Pond Maintenance & Tips for South Africans

Many homeowners dream of having a pond in their homes. It creates a beautiful environment where you can feel rested and relaxed as you enjoy the beautiful view. Although there is much to be enjoyed, maintaining your pond is a crucial element that can seem quite tedious.

Life is a Garden has the perfect pond tips that will make maintenance easier. You can find all your water gardening needs at your GCA Garden Centre.

 

Pond Pump

Choosing the right pump for your pond will set you up for a win. It will provide accurate oxygen and circulation which is essential for fish staying healthy and alive and an important aspect of your pond's ecosystem. If the water in your pond is not correctly circulating it will result in algae build-up and stagnation in your pond.

 Some of the things to consider when choosing the ideal pond pump are how high you are wanting to pump to push up and the volume of your pond.

 An easy tip for calculating the volume of your pond is: L x B x H = x 1000 which will equal the litres of water your pond holds.

 

Pond Leaf Skimmers

Adding in a product to minimize the leaf debris is your next step. For example, you could use a Pond Leaf Skimmer, this type of product is ideal for reducing your workload by removing leaves and other particles as they land in your water that may cause your pond to be waterlogged. It basically works as a net to accordingly collect all the particles before they sink to the bottom. It is easily accessible and should never be underestimated for the huge clarity it adds to your water for better viewing of your fish as they swim around.

 Although leaves are more likely to fall during the autumn season, we recommend that you use a pond skimmer with a floating basket that not only cleans your pond but enriches the water with vital oxygen and improves the water quality.

Spring Zing September Checklist

September Checklist

The season that needs no introduction – it can only be spring! This is an exciting time for gardeners filled with blossoms, blooms, and renewed beauty after the winter. This month, Life is a Garden loves the spekboom, and we’ve got some special varieties to share. The veggie garden is every home grower’s dream, so check out our edible zingers for September. Perennials and bulbs are also ready to crank up the heat in the garden, so let’s dig and plant right in! 

 

‘n Spekkie for thought 

Portulacaria afra (elephant's food, elephant bush, or spekboom) is an indigenous superstar in our South African climate. They tolerate high humidity, high rainfall or drought, heat, desert sun or well-lit indoor spaces. They are frost-tender but will bounce back quickly. Not prone to pests or disease either, the spekkie boasts the following fabulous benefits: 

  • Environment: They help to remove carbon dioxide from the atmosphere by acting like a handy carbon sponge, thereby improving the quality of air we breathe.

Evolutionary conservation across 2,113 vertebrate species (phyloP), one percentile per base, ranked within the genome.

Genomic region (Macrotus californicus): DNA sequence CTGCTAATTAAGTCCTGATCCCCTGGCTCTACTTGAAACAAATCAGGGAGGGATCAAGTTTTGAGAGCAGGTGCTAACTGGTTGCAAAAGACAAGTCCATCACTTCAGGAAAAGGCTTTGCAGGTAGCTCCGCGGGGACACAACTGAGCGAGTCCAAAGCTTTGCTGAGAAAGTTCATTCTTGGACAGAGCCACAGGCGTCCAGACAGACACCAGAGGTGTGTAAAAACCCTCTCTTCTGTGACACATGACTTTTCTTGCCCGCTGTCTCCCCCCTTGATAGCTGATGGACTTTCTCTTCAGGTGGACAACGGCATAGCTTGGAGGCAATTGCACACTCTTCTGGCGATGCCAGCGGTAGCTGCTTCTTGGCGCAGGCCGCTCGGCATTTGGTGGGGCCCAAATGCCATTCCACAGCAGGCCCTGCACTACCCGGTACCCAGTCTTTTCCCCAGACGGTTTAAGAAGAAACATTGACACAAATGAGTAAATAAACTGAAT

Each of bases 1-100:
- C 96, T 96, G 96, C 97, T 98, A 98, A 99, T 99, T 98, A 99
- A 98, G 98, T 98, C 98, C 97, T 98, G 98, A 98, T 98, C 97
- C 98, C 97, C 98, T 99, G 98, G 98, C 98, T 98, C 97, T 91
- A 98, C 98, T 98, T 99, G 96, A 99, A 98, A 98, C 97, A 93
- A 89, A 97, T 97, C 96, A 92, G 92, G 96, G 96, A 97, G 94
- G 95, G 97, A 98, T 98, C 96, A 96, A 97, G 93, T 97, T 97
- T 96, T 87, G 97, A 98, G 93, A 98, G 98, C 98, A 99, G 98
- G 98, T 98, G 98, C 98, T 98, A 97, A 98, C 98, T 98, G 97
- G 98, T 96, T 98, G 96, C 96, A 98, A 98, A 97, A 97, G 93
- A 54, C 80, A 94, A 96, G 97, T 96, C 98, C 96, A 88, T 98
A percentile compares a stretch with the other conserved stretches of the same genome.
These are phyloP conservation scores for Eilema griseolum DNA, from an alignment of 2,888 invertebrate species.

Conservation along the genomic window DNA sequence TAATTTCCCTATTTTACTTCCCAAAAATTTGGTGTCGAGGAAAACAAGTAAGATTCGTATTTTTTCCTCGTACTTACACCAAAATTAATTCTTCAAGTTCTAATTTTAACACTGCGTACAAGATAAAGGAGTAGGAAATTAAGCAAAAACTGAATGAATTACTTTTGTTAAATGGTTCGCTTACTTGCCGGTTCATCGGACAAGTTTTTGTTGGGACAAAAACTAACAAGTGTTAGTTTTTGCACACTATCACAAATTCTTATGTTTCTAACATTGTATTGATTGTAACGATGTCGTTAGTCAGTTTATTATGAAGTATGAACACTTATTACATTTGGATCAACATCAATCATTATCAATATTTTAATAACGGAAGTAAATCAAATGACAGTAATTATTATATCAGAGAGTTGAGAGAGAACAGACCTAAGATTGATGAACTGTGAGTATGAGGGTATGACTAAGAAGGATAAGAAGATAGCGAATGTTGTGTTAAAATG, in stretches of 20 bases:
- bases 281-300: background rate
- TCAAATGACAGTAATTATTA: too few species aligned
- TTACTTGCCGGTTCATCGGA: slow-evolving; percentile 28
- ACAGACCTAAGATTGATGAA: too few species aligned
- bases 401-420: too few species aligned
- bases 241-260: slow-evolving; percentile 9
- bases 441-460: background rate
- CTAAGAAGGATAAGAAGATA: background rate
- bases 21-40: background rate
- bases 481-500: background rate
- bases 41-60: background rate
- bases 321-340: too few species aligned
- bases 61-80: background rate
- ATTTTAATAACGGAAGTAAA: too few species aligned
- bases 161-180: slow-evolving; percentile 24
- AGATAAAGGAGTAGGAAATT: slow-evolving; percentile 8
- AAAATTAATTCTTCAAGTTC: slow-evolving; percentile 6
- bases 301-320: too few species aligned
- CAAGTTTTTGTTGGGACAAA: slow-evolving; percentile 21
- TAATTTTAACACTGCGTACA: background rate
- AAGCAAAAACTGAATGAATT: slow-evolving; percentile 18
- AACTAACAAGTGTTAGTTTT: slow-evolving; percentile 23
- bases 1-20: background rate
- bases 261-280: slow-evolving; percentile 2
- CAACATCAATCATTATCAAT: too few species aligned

• Firebreaks: This plant is used in fire-prone areas as a perimeter hedge – good to know! 
  • Food: Spekboom leaves are edible and add interesting texture and flavour to salads. They are high in Vitamin C with a juicy, sour taste – definitely worth a try!  
  • Soil: A good soil binder that helps to prevent soil erosion – wind and slopes beware! 
  • Versatile: With so many varieties available, spekkies are excellent groundcovers, look spectacular in hanging baskets, add a vibe to mixed succulent containers, are super hardy trees, cute bonsais, and are just overall an awesomely easy addition to the garden.  
  • Easy to please: Prune them to shape or let them grow wild, feed them or forget about them, mulch them or munch on them. 

Did you know? Spekboom provides 80% of an elephant’s diet and can live up to 200 years. 

August in the Garden Checklist An extraordinary, rewarding August

With the great winds of change upon us, dare we say the smell of spring approaches! All your hard work this winter will soon pay off as August comes to reward the garden with extraordinary blooms in gorgeous hues for every mood. There’s one more month of cool-season stunners to enjoy with daisy bushes leading the pack. Make sure to tick off your maintenance checklist and begin prepping the lawn for September. Edibles are exciting in August too and there’s much to sow and munch on. Hold onto your hats and let’s glide right in!

 

Fulfilling flowers
Strikingly crazy for daisies

Colour blast your way through the wind and immerse outdoor beds in bold and brave daisy bushes. The vivid variety of daisy blooms will pop off brilliantly against the winter landscape and are simply stand out additions to the  garden. Daisies flourish in containers, beds, and borders that receive full sun. Bushes can be sown and/or planted in autumn for a vibrant August gust of colour. Here are seven striking inspirations:

  1. Cape daisy (Osteospermum): Indigenous and water-wise in deep shades of many magical colours to choose from, flowering from spring to autumn.
  2. Marguerite daisy (Argyranthemum): Blooms attract butterflies, available in pretty coloured hues for every mood that flower from spring to autumn. Single and double flowers available.
  3. English daisy (Bellis perennis): A fast grower and spreader with uniquely rounded red, white, and pink flowers, blooming in masses from winter to spring.
  • Golden daisy bush (Euryops chrysanthemoides): Compact and evergreen with bright golden-yellow blooms peaking from autumn to spring.
  • Livingstone daisy (Mesembryanthemum): Dark centres blend into radiant shades of pinks, purples, orange, yellow, and crimson. Flowering begins in August, peaking in September.
  • Shasta daisy (Leucanthemum): Cheerful and quick-spreading with robust all-white petals and a yellow centre.

July Checklist Gardening Checklist